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Wednesday, January 20, 2021

ANALYSIS/OPINION:

“At this moment of profound crisis, we have the opportunity to build a more resilient, sustainable economy…”

“Create millions of good-paying union jobs.”


“Mobilize American ingenuity to build a modern infrastructure…”

While these promises from President Joe Biden’s “Build Back Better” platform may have served as great rhetoric on the campaign trail to win key votes in swing states, it seems the president is not as interested in actually achieving these goals once in the White House.

On Wednesday, Day One of his presidency, Mr. Biden cancelled a key permit for one of the largest shovel-ready, job-creating, economic-spurring infrastructure projects of our lifetime: the Keystone XL Pipeline.

Estimated to support 11,000 U.S. jobs in 2021 and generate $1.6 billion in gross wages, the $9 billion energy infrastructure project is well-positioned to be a lifeline to labor unions in the wake of the COVID-19 pandemic, not to mention the state and local government coffers that stand to benefit from nearly $140 million in annual property tax revenues along the pipeline’s route.

The stakes extend beyond American borders, too. If completed, the project would transport 830,000 barrels of crude oil daily from Alberta, Canada, to Nebraska, and is intended to expand critical oil exports for Canada, which has the third-largest oil reserves in the world. 

Alberta Premier Jason Kenney, whose province has made significant investments in the project, has said he hopes Mr. Biden will “show respect for Canada” and “at the very least talk to us” before making a decision on the pipeline’s cross-border permit. Increasing safe, reliable access to Canadian oil is critical to reducing American energy imports from the Middle East, subsequently diminishing the influence of unpredictable foreign regimes which are often not ideologically aligned with U.S. foreign policy goals.

But rather than acknowledge the timely economic benefits of the project, or the critical role it could play in bolstering U.S.-Canadian relations and strengthening American energy security and national security, President Biden has chosen to pander to the “Keep it in the Ground” activists and create even further division when political tensions have already reached an all-time high in Washington and across the country. As Mr. Biden himself as said, now is the time to come together as nation.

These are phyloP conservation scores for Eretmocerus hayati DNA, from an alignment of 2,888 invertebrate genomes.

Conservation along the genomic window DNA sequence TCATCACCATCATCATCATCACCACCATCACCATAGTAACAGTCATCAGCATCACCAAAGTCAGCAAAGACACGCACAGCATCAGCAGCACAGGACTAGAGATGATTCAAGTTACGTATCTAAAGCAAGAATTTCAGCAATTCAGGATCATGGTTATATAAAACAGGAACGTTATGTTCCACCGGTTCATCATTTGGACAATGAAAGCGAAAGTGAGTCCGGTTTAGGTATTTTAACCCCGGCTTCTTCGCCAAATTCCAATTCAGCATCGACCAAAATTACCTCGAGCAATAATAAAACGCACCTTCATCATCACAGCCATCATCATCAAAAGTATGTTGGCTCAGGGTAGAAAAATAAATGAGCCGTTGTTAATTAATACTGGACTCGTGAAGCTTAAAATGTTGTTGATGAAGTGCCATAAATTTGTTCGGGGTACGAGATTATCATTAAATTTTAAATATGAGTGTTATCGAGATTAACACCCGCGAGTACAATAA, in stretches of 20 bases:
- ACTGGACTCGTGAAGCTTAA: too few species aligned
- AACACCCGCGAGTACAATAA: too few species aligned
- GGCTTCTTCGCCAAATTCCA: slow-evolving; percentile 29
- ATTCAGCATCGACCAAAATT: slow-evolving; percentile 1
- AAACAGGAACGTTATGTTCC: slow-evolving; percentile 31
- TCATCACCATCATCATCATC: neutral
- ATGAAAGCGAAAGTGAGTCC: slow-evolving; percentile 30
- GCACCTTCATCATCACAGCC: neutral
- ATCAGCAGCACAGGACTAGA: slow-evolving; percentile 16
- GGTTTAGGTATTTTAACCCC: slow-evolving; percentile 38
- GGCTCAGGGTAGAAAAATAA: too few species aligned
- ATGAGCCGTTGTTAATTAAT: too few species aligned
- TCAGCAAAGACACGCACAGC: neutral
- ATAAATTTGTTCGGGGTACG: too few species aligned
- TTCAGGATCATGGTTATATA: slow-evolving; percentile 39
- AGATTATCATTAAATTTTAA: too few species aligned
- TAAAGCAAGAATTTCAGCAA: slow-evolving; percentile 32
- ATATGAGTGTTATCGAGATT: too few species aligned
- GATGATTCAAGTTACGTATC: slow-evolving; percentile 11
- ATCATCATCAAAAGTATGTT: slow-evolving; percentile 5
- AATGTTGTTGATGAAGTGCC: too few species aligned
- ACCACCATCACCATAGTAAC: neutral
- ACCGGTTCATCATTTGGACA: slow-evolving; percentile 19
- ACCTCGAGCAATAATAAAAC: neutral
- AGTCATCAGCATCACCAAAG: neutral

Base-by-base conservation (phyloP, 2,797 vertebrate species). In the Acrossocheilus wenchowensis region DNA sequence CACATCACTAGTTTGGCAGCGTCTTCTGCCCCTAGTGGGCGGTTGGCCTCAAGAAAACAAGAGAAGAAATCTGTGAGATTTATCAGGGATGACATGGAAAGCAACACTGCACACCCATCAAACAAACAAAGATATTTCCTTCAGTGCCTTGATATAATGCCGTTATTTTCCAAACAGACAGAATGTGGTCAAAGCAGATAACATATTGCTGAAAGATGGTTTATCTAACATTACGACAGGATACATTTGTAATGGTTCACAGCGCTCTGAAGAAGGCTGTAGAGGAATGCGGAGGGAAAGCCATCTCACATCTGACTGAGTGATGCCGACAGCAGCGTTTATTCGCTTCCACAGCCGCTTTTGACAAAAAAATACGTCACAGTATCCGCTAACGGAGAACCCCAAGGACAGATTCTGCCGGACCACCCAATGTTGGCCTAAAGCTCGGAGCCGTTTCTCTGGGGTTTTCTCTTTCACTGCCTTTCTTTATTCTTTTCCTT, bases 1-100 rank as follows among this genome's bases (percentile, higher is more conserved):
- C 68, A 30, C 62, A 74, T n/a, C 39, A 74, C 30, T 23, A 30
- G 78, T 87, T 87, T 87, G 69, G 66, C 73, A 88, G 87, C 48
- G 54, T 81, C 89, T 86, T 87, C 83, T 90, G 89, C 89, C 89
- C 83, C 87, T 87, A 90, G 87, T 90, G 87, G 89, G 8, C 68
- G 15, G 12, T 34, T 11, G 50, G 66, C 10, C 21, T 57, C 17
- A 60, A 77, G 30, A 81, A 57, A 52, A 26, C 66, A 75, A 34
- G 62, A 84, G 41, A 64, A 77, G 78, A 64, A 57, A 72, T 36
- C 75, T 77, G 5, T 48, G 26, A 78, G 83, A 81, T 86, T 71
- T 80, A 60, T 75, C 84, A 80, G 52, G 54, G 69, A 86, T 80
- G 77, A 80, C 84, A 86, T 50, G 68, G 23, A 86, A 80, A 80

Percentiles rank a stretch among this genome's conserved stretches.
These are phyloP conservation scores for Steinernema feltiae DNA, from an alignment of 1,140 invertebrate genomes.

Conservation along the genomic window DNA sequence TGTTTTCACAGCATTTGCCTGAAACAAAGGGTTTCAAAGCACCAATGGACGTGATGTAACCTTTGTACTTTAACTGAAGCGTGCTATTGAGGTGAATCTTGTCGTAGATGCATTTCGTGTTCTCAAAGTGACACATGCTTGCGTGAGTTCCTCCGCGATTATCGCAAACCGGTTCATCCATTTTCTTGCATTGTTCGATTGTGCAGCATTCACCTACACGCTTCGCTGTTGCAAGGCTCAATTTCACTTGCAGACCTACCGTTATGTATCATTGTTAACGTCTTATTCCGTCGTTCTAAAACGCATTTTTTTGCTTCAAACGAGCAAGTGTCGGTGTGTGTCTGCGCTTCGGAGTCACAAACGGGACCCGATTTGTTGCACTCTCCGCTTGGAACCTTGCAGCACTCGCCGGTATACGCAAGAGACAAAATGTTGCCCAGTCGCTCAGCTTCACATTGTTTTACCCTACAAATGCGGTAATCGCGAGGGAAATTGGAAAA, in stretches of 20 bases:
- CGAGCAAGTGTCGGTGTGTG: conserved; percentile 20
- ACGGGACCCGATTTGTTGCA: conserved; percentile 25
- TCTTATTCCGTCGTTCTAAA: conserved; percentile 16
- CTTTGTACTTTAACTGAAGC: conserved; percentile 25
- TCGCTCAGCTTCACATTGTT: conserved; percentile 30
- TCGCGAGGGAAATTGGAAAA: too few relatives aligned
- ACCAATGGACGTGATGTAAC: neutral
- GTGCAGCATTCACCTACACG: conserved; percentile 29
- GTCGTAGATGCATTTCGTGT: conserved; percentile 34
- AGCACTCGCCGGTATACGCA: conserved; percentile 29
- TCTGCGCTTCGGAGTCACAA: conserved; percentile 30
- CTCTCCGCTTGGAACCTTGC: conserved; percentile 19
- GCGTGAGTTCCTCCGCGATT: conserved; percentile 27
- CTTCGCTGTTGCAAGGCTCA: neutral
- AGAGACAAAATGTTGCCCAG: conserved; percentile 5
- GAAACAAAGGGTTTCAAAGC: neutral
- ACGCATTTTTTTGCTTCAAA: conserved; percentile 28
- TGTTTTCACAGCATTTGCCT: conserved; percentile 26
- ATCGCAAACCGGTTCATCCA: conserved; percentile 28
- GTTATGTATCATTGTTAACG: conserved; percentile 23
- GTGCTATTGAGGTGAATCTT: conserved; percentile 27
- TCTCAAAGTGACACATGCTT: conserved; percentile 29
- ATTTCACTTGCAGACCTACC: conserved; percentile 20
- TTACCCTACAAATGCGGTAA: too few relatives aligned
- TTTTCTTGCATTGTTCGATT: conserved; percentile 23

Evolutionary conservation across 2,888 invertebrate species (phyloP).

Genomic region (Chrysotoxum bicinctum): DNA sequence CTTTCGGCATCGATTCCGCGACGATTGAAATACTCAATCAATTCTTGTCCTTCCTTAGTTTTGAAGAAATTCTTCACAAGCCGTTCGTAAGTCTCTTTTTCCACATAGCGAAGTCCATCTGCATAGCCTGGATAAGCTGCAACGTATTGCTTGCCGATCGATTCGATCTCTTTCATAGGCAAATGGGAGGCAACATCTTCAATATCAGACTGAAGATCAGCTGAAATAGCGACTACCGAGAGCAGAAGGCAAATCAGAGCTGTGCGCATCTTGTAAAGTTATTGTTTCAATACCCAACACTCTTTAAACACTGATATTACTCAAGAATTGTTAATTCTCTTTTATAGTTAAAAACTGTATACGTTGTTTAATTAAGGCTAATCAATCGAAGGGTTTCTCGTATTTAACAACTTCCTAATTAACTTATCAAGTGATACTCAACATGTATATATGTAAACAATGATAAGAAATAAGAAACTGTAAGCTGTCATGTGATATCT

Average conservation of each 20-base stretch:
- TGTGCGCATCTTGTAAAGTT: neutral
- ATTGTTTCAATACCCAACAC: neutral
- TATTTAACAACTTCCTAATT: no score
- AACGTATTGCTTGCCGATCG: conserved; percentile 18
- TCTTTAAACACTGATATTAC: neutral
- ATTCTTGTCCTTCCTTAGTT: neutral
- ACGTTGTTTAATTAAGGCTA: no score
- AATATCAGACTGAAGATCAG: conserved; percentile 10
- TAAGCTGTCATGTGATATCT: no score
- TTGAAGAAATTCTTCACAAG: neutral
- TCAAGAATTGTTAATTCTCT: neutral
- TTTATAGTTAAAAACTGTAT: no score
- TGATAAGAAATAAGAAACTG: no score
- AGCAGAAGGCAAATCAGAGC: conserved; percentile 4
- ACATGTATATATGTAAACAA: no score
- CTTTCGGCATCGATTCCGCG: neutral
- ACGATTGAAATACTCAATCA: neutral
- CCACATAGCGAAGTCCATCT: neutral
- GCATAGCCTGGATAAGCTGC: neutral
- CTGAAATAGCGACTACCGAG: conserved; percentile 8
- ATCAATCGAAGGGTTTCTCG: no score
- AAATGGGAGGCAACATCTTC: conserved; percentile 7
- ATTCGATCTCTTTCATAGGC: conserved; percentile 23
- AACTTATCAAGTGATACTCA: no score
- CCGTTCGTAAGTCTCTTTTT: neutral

Ninety-one percent of the U.S. transportation sector was fueled by petroleum products. Beyond fueling personal vehicles, planes, and the entire supply chain, petroleum products are components of thousands of essential household items, and have played an outsized role in driving our response to the coronavirus pandemic – powering hospitals and ventilators and providing the feedstock for PPE like masks, gloves, sanitizer and even some medications.

The reality is obstructing Keystone XL won’t reduce the importance of crude oil and petroleum products or demand for fossil fuels. Instead, it will only increase reliance on the less safe and higher emissions-producing transport alternatives of truck and train. The U.S.’ more than 2.6 million miles of pipelines have a strong safety record and operate seamlessly around the clock, 365 days per year.

TC Energy, Keystone XL’s developer, has worked closely with regulators in both the U.S. and Canada to meet or exceed all regulatory requirements and safety guidelines. They are trying to work with President Biden, and have committed to use only renewable energy to operate the pipeline system, and eliminate all greenhouse-gas emissions from operations by 2030. This commitment is key to addressing environmental concerns while recognizing the still-critical role of crude oil and ensuring reliable access to the U.S.

As our nation looks forward and recovers from the COVID-19 pandemic, it is critical that American policymakers and regulators welcome investment in our infrastructure network, as well as the thousands of good-paying jobs and millions of dollars in tax revenue and economic activity that come with it. Now is the time for logic and fact-based policymaking — not shortsighted, knee-jerk decisions intended to make bold political statement. 

• Craig Stevens, former senior adviser to U.S. Energy Secretary Sam Bodman, is the spokesman for Grow America’s Infrastructure Now (GAIN).


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